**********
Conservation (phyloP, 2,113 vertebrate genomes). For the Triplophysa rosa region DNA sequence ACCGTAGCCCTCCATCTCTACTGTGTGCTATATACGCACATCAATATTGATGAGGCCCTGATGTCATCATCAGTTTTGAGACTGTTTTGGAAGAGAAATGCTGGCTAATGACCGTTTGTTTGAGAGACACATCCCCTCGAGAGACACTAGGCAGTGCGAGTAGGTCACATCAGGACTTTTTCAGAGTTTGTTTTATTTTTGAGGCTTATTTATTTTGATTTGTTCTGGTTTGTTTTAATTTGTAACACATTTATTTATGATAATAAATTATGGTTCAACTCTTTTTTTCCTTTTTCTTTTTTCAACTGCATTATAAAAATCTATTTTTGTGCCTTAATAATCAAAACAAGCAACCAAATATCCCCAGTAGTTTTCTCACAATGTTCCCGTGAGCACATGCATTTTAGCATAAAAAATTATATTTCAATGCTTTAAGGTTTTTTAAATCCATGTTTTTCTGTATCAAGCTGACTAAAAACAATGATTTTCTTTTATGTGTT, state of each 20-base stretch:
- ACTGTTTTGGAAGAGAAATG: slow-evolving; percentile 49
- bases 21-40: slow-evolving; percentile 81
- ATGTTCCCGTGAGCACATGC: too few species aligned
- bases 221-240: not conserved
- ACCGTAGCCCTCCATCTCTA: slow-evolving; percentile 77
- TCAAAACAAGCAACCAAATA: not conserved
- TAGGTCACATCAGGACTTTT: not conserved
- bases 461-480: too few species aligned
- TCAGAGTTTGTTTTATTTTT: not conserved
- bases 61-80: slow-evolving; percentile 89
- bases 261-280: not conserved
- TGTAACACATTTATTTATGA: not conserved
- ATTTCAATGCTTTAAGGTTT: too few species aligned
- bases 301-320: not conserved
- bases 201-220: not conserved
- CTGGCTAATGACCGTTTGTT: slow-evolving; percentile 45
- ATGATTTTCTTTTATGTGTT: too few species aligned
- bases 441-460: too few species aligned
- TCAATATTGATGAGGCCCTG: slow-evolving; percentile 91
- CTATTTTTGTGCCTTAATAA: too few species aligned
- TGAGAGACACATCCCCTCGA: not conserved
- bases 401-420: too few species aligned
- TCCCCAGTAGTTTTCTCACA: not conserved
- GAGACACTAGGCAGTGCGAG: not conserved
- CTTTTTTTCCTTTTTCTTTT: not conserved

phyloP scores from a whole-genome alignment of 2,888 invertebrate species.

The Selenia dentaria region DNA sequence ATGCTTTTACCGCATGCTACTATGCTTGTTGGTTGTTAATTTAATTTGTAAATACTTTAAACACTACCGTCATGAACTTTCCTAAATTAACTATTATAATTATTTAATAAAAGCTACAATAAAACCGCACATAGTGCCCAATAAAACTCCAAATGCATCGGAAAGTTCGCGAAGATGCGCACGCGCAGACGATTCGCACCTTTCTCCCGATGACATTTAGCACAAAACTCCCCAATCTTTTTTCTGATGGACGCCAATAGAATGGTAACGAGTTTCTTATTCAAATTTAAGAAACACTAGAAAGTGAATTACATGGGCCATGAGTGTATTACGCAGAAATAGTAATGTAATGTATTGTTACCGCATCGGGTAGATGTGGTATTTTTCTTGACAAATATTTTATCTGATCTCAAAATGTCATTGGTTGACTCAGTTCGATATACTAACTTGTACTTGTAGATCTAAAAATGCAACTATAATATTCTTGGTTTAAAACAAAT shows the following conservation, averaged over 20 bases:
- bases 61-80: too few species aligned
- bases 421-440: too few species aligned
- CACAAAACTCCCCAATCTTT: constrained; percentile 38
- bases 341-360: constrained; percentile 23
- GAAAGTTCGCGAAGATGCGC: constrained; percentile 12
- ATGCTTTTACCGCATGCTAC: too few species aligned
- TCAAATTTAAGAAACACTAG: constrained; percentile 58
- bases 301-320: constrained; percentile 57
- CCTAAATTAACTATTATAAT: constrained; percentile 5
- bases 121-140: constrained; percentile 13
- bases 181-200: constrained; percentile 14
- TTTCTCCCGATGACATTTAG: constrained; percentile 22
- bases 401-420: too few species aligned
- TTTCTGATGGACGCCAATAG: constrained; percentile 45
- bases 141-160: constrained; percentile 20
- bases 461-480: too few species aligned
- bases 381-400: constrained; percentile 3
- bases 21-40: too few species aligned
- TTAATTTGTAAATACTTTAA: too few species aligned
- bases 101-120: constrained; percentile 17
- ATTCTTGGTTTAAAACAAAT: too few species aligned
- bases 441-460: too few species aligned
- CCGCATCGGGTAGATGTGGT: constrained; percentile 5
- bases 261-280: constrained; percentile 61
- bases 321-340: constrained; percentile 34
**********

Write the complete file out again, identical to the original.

Conservation (phyloP, 2,113 vertebrate genomes). For the Triplophysa rosa region DNA sequence ACCGTAGCCCTCCATCTCTACTGTGTGCTATATACGCACATCAATATTGATGAGGCCCTGATGTCATCATCAGTTTTGAGACTGTTTTGGAAGAGAAATGCTGGCTAATGACCGTTTGTTTGAGAGACACATCCCCTCGAGAGACACTAGGCAGTGCGAGTAGGTCACATCAGGACTTTTTCAGAGTTTGTTTTATTTTTGAGGCTTATTTATTTTGATTTGTTCTGGTTTGTTTTAATTTGTAACACATTTATTTATGATAATAAATTATGGTTCAACTCTTTTTTTCCTTTTTCTTTTTTCAACTGCATTATAAAAATCTATTTTTGTGCCTTAATAATCAAAACAAGCAACCAAATATCCCCAGTAGTTTTCTCACAATGTTCCCGTGAGCACATGCATTTTAGCATAAAAAATTATATTTCAATGCTTTAAGGTTTTTTAAATCCATGTTTTTCTGTATCAAGCTGACTAAAAACAATGATTTTCTTTTATGTGTT, state of each 20-base stretch:
- ACTGTTTTGGAAGAGAAATG: slow-evolving; percentile 49
- bases 21-40: slow-evolving; percentile 81
- ATGTTCCCGTGAGCACATGC: too few species aligned
- bases 221-240: not conserved
- ACCGTAGCCCTCCATCTCTA: slow-evolving; percentile 77
- TCAAAACAAGCAACCAAATA: not conserved
- TAGGTCACATCAGGACTTTT: not conserved
- bases 461-480: too few species aligned
- TCAGAGTTTGTTTTATTTTT: not conserved
- bases 61-80: slow-evolving; percentile 89
- bases 261-280: not conserved
- TGTAACACATTTATTTATGA: not conserved
- ATTTCAATGCTTTAAGGTTT: too few species aligned
- bases 301-320: not conserved
- bases 201-220: not conserved
- CTGGCTAATGACCGTTTGTT: slow-evolving; percentile 45
- ATGATTTTCTTTTATGTGTT: too few species aligned
- bases 441-460: too few species aligned
- TCAATATTGATGAGGCCCTG: slow-evolving; percentile 91
- CTATTTTTGTGCCTTAATAA: too few species aligned
- TGAGAGACACATCCCCTCGA: not conserved
- bases 401-420: too few species aligned
- TCCCCAGTAGTTTTCTCACA: not conserved
- GAGACACTAGGCAGTGCGAG: not conserved
- CTTTTTTTCCTTTTTCTTTT: not conserved

phyloP scores from a whole-genome alignment of 2,888 invertebrate species.

The Selenia dentaria region DNA sequence ATGCTTTTACCGCATGCTACTATGCTTGTTGGTTGTTAATTTAATTTGTAAATACTTTAAACACTACCGTCATGAACTTTCCTAAATTAACTATTATAATTATTTAATAAAAGCTACAATAAAACCGCACATAGTGCCCAATAAAACTCCAAATGCATCGGAAAGTTCGCGAAGATGCGCACGCGCAGACGATTCGCACCTTTCTCCCGATGACATTTAGCACAAAACTCCCCAATCTTTTTTCTGATGGACGCCAATAGAATGGTAACGAGTTTCTTATTCAAATTTAAGAAACACTAGAAAGTGAATTACATGGGCCATGAGTGTATTACGCAGAAATAGTAATGTAATGTATTGTTACCGCATCGGGTAGATGTGGTATTTTTCTTGACAAATATTTTATCTGATCTCAAAATGTCATTGGTTGACTCAGTTCGATATACTAACTTGTACTTGTAGATCTAAAAATGCAACTATAATATTCTTGGTTTAAAACAAAT shows the following conservation, averaged over 20 bases:
- bases 61-80: too few species aligned
- bases 421-440: too few species aligned
- CACAAAACTCCCCAATCTTT: constrained; percentile 38
- bases 341-360: constrained; percentile 23
- GAAAGTTCGCGAAGATGCGC: constrained; percentile 12
- ATGCTTTTACCGCATGCTAC: too few species aligned
- TCAAATTTAAGAAACACTAG: constrained; percentile 58
- bases 301-320: constrained; percentile 57
- CCTAAATTAACTATTATAAT: constrained; percentile 5
- bases 121-140: constrained; percentile 13
- bases 181-200: constrained; percentile 14
- TTTCTCCCGATGACATTTAG: constrained; percentile 22
- bases 401-420: too few species aligned
- TTTCTGATGGACGCCAATAG: constrained; percentile 45
- bases 141-160: constrained; percentile 20
- bases 461-480: too few species aligned
- bases 381-400: constrained; percentile 3
- bases 21-40: too few species aligned
- TTAATTTGTAAATACTTTAA: too few species aligned
- bases 101-120: constrained; percentile 17
- ATTCTTGGTTTAAAACAAAT: too few species aligned
- bases 441-460: too few species aligned
- CCGCATCGGGTAGATGTGGT: constrained; percentile 5
- bases 261-280: constrained; percentile 61
- bases 321-340: constrained; percentile 34